SEIKO again revolutionises watch making with the release of the 2014 Astron GPS Solar series


For over a century, Seiko has consistently been at the pinnacle of time keeping technology. Since developing the world’s first quartz wrist watch in 1969, called the ‘Astron’, the Japanese watch maker has continued their pioneering legacy. In 2012, Seiko released the ground-breaking Astron GSP Solar Series. In a world first, the watch requires only the power of light to connect to the GPS network and with just the touch of a button, seamlessly adjusts to the relevant time zone. In 2014, Seiko has further revolutionised the Astron GPS Solar series with a host of innovative new features that truly puts the watch in a class of its own.


GPS Solar System

The Astron GPS Solar gains all the energy it needs by simply being exposed to a light source, meaning there is no need to ever change a battery. By pressing just one button, the watch receives precise location updates from a minimum of 4 GPS satellites orbiting the earth and automatically adjusts to the corresponding date and time zone. Daily signal checks also give atomic-clock-like time keeping accuracy.

Smaller Simplicity

The new 2014 Astron GPS Solar is an incredible 30% smaller than its 2012 predecessor, due to new energy-saving technology that has considerably reduced the size of the GPS antenna. Despite the reduction in size, the watch features a new 6 hour chronograph in 1/5 second increments. All other features, including the perpetual calendar accurate to February 2100, Daylight Saving Time selection and in flight mode, remain.



Novak Djokovic LE Series

Available from November 2014, the Novak Djokovic Limited Edition features a stainless steel case with rose gold coating and a black ceramic bezel. Only 2,500 will be produced and each time piece will be individually numbered and fitted with an extra strength silicon strap. The case back is laser engraved with Novak’s name and signature to nicely complement the extensive Astron GPS Solar family.

Limited Edition

The 2014 flagship edition, limited to just 7,000 watches, adds further unique elements to the already impressive Astron range. On top of the black ceramic bezel with 12 specially cut facets, a crown with special “lighter cut” and a distinctive white dial, all watches feature a laser marked GPS SOLAR logo and an individual serial number engraved on the back. The special gift box with an additional crocodile leather strap completes the stylish limited edition.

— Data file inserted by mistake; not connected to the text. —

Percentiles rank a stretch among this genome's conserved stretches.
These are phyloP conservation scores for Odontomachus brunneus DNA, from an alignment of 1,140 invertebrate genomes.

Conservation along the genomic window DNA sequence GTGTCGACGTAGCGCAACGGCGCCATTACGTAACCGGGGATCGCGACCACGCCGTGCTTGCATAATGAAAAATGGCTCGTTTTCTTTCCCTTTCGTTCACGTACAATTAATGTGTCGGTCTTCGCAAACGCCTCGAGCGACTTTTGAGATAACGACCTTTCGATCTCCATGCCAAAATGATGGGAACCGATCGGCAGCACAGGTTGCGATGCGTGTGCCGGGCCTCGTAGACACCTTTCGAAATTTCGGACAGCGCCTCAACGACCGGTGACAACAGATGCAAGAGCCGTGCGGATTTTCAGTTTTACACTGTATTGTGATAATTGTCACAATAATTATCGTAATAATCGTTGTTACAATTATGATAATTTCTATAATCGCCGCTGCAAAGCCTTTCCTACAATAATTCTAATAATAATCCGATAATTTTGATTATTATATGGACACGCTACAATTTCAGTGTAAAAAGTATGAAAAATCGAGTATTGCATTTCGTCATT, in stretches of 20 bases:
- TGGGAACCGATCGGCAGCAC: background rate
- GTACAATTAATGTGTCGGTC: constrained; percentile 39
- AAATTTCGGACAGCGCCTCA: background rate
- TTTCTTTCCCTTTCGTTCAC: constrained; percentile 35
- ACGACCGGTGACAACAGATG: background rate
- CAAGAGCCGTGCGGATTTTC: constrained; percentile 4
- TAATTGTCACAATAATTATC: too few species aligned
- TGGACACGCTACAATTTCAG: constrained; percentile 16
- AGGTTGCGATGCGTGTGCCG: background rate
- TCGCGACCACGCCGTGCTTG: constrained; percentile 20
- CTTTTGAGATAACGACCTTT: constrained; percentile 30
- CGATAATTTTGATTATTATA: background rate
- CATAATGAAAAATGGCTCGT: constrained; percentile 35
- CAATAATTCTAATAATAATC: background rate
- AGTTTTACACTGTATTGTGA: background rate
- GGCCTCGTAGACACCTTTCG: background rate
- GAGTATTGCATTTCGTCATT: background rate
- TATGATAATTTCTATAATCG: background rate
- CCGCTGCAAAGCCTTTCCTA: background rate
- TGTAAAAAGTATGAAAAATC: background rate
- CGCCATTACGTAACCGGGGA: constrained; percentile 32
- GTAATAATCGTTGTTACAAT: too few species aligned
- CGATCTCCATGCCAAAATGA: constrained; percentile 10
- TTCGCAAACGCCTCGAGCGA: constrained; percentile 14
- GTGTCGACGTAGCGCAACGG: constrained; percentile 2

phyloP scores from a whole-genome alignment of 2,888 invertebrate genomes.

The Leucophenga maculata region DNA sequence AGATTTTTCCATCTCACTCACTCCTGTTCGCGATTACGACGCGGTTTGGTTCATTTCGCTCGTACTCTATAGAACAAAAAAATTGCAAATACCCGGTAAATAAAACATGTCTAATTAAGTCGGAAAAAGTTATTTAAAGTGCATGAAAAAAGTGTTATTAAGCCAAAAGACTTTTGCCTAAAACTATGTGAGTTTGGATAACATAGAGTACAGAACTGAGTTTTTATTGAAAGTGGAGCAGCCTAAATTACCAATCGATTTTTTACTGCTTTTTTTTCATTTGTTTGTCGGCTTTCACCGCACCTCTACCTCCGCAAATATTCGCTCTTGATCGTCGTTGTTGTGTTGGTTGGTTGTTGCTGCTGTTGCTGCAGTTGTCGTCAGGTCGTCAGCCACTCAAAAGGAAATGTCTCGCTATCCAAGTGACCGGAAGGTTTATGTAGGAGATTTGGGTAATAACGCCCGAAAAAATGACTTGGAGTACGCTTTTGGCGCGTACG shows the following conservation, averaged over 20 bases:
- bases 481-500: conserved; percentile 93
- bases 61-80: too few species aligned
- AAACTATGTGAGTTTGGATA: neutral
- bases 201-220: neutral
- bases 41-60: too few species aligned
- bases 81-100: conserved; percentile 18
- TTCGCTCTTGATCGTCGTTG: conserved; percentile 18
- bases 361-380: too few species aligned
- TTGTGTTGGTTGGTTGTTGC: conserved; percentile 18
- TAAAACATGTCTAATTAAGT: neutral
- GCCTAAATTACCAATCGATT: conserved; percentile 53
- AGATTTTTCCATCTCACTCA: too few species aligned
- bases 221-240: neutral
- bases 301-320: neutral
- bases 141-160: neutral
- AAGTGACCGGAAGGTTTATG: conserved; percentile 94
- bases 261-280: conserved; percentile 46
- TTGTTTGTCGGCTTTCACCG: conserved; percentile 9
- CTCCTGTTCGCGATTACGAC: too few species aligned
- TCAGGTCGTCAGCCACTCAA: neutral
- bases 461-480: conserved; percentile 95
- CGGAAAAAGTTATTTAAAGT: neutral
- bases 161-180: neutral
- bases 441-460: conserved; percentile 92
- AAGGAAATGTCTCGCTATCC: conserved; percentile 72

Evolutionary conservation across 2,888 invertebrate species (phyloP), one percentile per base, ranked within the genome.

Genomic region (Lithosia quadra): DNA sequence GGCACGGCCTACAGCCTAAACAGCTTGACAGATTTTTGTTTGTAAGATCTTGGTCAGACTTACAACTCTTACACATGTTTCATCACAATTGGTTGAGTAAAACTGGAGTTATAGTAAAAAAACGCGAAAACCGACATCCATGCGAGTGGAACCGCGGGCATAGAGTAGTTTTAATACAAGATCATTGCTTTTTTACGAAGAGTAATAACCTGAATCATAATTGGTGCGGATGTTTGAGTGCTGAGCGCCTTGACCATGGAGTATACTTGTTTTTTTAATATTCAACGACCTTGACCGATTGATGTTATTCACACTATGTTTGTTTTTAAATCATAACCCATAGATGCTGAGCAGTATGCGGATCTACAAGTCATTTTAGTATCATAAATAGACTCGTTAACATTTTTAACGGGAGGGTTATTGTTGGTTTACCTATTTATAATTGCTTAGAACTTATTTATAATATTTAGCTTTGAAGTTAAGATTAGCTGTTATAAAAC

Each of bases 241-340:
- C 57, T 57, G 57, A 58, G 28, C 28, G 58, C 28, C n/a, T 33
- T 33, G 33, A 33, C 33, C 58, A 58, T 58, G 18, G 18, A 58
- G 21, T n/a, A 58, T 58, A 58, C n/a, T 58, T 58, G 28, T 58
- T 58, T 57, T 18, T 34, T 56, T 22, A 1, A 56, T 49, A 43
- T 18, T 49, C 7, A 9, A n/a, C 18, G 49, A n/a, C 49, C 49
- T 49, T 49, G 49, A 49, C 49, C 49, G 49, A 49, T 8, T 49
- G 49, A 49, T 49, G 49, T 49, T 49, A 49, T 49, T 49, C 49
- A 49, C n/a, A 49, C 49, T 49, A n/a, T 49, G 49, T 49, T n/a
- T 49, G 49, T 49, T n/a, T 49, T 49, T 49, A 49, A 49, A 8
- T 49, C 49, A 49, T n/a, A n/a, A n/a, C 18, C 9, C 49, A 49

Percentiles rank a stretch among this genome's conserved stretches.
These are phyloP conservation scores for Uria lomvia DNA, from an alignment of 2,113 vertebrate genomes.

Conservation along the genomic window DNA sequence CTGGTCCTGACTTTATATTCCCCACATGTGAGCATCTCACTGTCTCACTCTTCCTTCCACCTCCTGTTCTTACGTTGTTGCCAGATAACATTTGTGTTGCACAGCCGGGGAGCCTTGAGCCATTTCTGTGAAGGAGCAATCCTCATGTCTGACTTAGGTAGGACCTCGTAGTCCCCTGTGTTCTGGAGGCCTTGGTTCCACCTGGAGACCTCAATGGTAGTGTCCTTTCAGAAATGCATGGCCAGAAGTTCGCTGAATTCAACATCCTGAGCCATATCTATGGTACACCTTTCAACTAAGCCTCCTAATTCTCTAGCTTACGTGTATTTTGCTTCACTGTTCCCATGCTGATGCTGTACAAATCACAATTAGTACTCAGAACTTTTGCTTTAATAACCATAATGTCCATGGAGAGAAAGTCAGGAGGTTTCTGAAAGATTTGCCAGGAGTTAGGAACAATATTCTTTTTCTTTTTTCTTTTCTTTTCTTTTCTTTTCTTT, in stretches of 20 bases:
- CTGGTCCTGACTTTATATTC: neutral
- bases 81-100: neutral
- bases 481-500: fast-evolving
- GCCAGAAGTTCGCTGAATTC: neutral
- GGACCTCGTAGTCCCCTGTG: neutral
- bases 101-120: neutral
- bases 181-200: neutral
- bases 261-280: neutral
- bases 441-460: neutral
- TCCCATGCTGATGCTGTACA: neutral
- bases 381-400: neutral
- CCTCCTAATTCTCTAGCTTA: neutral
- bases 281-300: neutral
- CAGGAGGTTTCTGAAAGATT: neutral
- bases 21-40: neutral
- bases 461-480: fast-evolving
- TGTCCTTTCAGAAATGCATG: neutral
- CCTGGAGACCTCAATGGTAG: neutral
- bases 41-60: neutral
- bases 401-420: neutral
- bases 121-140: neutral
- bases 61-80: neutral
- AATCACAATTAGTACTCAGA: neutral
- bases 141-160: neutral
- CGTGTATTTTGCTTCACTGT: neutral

Unique, bright, and colourful Okinawa’s traditional culture


While Okinawa’s theme parks offer an easily accessible introduction to the region’s traditional culture in the one location, a more authentic experience awaits in the local townships, buildings and venues where Okinawa’s traditions thrive today.

Breweries of awamori, Japan’s oldest distilled alcoholic beverage, can be found all across Okinawa. A visit to a brewery for a tour or a tasting can be a wonderful experience.

Numerous workshops also promise the opportunity to see and experience Okinawa’s traditional arts and crafts firsthand.

See bingata, a dyeing technique used to create bright and colourful patterns and designs, Okinawan lacquer ware with its brilliant red that can only be produced in Okinawa’s warm climate, joyachi ceramics with their bright and decorative glaze, and bashofu, a type of cloth made using banana tree fiber.

However, no trip to Okinawa could ever be complete without seeing its traditional performing arts. Traditional Okinawan dance, performed in time to the soft sounds of the sanshin, can be broadly broken into three different categories: an older style that was performed to welcome visitors to the court of the Ryukyu Kingdom; the zoodori, a more energetic recent style for the common people; and a modern form that has been arranged to suit modern tastes. Each of these styles can be enjoyed as a professional production on municipal and prefectural stages or in Ryukyuan restaurants while enjoying the local cuisine.

Another of Okinawa’s dances is eisa, the region’s own local variant of Japan’s famous bon odori, a dance inseparable from images of summer and enjoyed by men and women alike. Eisa events can be seen from July to September each year all across Okinawa. The largest of these are the All-Okinawa Eisa Festival in Okinawa City held in early August, and the 10,000 People Eisa Dance Parade held in Naha City in late August. Be sure to mark them on your calendar!

Local, more intimate venues known as minyo sakaba, allow visitors to experience traditional local song at close quarters. There are many different types of minyo sakaba, from those with a more up-tempo beat to places where you can simply sit back and relax. All provide a place to enjoy awamori and Okinawan cuisine while listening to the traditional songs of Okinawa.

The people of Okinawa are cheerful by nature and love to sing and dance. Joining them for a drink while listening to a song and, as the night grows long, taking part yourself is a must.

Heading off to remote islands or the countryside is a great way to come into contact with locals, such as fishermen and farmers.